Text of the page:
Some research directions focus on the improvement of the active suspension control using a half-car model when the operating conditions change. This topic was mostly studied considering a PID controller capable of dynamic tuning of its parameters using fuzzy logic [12], machine learning algorithms [13], or specific criteria [14, 15].

In previous research [16], an adaptive harmonic controller was designed and applied on a quarter-car active suspension system, evaluating its response alongside a proportional-integral controller, a H-infinity controller, and an MPC. The active suspensions are complex systems which require distributed control [10, 17, 18]. This paper is based on the adaptive harmonic controller from [16] and continues its research by evaluating and comparing the responses on a half-car model of the active suspension system controlled by hydraulic actuators. The model reactions are compared with a proportional-integral (PI) controller and with the harmonic controller. The PI controller has been preferred because it is a well-known control solution which demonstrated good results in the previous research. One benefit of the harmonic solution is that it considers only one feedback signal represented by the body acceleration. Compared with the previous research [16], two main contributions of this paper are achieved. First, the proposed harmonic control solution is applied on a more complex half-car active suspension system. Second, an improvement of the control solution with a variable amplification factor is proposed over the previous research for the harmonic controller algorithm. Also, a specific disturbance delayed profile was used for the half-car suspension system.

The advantages of the proposed harmonic control approach are the following: it is a simpler design procedure compared with other adaptive control systems since it does not require a high level of mathematical understanding; it uses only one feedback signal which leads to costs and weight reduction due to the small number of sensors needed in the control loop; it is not a hardware-dependent control method; and it can be easily implemented and adjusted on a real-time embedded system which is capable of harmonic signal generation.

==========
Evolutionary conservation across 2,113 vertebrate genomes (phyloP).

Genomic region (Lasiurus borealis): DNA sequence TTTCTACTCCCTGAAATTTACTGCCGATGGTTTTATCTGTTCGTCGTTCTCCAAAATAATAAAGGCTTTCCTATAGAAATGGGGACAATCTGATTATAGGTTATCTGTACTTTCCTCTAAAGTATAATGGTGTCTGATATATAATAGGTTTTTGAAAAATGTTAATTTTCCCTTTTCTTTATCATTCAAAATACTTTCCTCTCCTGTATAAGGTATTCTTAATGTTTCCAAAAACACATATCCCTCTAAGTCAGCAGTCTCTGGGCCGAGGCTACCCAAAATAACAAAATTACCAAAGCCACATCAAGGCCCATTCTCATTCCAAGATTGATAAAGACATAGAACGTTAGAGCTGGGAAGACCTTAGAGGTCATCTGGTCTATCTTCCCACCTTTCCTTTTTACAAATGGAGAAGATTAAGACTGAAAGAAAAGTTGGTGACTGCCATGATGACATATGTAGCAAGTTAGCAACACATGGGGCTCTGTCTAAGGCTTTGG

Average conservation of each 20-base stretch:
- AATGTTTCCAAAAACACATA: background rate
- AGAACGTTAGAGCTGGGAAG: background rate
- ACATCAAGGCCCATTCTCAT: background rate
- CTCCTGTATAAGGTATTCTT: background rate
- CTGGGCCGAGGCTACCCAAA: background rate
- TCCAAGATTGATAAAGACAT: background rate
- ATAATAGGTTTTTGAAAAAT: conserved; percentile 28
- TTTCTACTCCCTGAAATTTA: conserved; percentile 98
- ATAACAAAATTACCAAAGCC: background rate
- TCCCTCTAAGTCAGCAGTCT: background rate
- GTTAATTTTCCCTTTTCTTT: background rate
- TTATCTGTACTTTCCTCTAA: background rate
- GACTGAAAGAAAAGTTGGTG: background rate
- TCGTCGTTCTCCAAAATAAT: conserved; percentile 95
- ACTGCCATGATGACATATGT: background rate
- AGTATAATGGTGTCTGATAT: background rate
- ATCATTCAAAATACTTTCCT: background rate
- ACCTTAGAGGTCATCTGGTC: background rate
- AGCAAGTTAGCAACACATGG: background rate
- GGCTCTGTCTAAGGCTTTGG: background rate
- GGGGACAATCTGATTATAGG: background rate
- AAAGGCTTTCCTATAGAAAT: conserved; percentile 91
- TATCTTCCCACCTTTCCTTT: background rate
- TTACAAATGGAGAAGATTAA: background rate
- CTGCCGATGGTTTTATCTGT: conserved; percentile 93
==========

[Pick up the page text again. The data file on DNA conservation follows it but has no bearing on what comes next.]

The structure of the paper is as follows. Section 2 introduces the model of the half-car active suspension complex system and the hydraulic actuator model used within the design and the simulation. Section 3 evaluates the harmonic control solution by comparing it with a PI control algorithm. Section 4 presents the conclusions of the paper.

2. Half-Car Active Suspension Mathematical Model

This paper uses the half-car active suspension model applied in several similar works such as [2]. The following equations of motion in form (1) represent the vertical motion at vehicle body, the pitch motion at vehicle body, the vertical motion at unsprung mass of vehicle front, and the vertical motion at unsprung mass of vehicle rear. These equations describe the model shown in Figure 1:

The equations in form (1) are rewritten to obtain form as follows:

The constraints in relations (3) are introduced in form (2), resulting the equations seen in (4):

is determined from the second relation and substituted in the first relation of form (4), obtaining . The resulting expression of is substituted in the second relation of form (4), obtaining . The final form of the equations is given as follows:

The following state-space variables notations are used, resulting the state-space equations given in form (7).

Table 1 provides a summary of the input-state-output variables correlated with the active suspension model. Within this table, and are the front and rear suspension deflection which describe the road handling, and and are the front and rear body acceleration which indicate the passenger comfort.

The state-space equations in form (7) together with the chosen input-state-output variables defined in Table 1 describe the state-space representation of the system given in (8) and (9).